St Lucians told to expect fifth wave of COVID-19
Castries – The chairman of the St Lucia COVID-19 Management Centre (CMC), Cletus Springer, Tuesday warned of a fifth wave of the coronavirus (COVID-19) pandemic.
He said that St Lucians should not be surprised at “this news” because they had been “forewarned that such a development was inevitable”.
“Fellow St Lucians, it’s my unpleasant duty to tell you that all key indicators point to the start of a fifth wave of COVID-19 in St Lucia,” Springer wrote on his Facebook page, adding that December is one of “heightened social activity and international travel”.
“From our daily updates over the past week, you will have already seen evidence of a dramatic upward trend across all indicators,” he added.
Latest figures released by the Ministry of Health, Wellness and Elderly Affairs, on Monday showed that 38 new cases of the COVID-19 had been recorded from a total of 345 samples, which were collected on December 25 and 26.
These new cases brought the total number of cases diagnosed in country to date to 13 357 with 204 active cases. The island has recorded 295 deaths since the first case was registered in March last year.
The ministry said to date, 49 067 individuals have been fully vaccinated. Another 6 529 are partially vaccinated and 3 062 have received their booster shot.
Springer said that the most recent data as of today, shows that the rate of transmission (Rt) has increased from 0.8 to 1.9, meaning that every infected person now infects nearly two people.
He said that the number of active cases is up from a low of under 100, a week ago, to 178, adding “the positivity rate, that is, the average percentage of all COVID-19 tests performed that are positive, has risen from three to seven per cent.
“The per cent positive is a critical measure because it tells us how widespread infection is in an area where the testing is being done. The average daily infection rate – which tells us how actively the virus is spreading – has almost quadrupled from three per cent to 11.5 per cent. This means that every day, nearly four times as many people are getting infected with COVID-19.”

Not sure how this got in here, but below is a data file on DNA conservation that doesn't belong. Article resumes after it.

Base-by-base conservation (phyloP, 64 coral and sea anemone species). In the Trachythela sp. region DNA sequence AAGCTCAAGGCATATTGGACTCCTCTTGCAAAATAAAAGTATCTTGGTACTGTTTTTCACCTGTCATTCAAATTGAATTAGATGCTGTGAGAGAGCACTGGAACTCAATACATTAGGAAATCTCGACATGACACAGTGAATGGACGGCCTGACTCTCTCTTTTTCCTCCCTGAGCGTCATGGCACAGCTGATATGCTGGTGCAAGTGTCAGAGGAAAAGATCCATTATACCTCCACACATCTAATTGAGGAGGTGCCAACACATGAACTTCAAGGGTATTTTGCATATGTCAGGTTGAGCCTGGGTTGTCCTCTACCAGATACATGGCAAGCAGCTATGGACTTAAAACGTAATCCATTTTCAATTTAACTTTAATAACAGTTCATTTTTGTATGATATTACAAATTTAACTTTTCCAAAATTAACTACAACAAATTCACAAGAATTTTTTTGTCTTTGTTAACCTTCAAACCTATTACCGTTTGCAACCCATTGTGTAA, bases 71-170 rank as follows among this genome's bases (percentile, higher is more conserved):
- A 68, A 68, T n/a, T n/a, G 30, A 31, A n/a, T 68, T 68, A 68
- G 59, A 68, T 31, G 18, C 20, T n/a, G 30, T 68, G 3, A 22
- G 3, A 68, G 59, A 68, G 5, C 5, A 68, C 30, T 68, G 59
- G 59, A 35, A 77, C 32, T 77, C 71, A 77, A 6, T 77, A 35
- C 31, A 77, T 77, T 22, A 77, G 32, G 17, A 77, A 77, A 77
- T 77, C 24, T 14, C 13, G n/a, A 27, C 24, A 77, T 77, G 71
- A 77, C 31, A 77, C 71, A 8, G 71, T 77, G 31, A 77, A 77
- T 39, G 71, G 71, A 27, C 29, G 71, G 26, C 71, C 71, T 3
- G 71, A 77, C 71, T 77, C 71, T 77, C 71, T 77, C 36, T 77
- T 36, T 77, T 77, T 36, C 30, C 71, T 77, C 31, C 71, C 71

Springer said that it is important to note that these indicators do not capture the impact of social activities that took place over the past week.
“We should see these impacts by the first week of January, and by mid-January, we can expect to see the impact of New Year’s Day activities. Also important, is that we do not yet know whether and/or Omicron is influencing the data and what effect it will have in the future. Based on its ease of spread, we can expect to see a surge in daily infections.”
Springer said that even though the Respiratory Hospital has 130 beds, based on current staffing availability, “we know that only about 30 patients can be adequately cared for at a time.
“And while early indications are that Omicron may be milder than Delta, the more people who catch it, the greater the likelihood more people will end up in hospital. And on top of all of that, Delta is still not done with us.
“As has been indicated many times by our health professionals, the major concern has been and will continue to be keeping the number of people who will require care at the hospital to a level where hospital staff can cope. At this point, after two years of intense stress, the issue is no longer solely about the number of patients who require care. It’s about the number of frontline staff who will require care because of burnout and mental illness.”
Springer said that at this point, it’s clear that we’ve got a bumpy ride ahead. We can do much more than hope, pray and follow the protocols.
“Those of us who’ve not yet done so, should seriously consider getting vaccinated. That’s the most effective way we can live our lives without fear of COVID-19 putting us in hospital or stealing our lives.
“The severity and impact of a 5th wave depends entirely on how we conduct ourselves in the coming days, weeks and months. We know what we must do and what we must not do. We know that one of the easiest ways to get COVID-19 is by taking part in mass crowd events. So let’s stay away from these activities.
“We know we can have COVID and not show symptoms. So let’s protect our friends, loved ones and co-workers by wearing our masks and staying at least six feet apart from each other, especially when we are in confined spaces.” (CMC)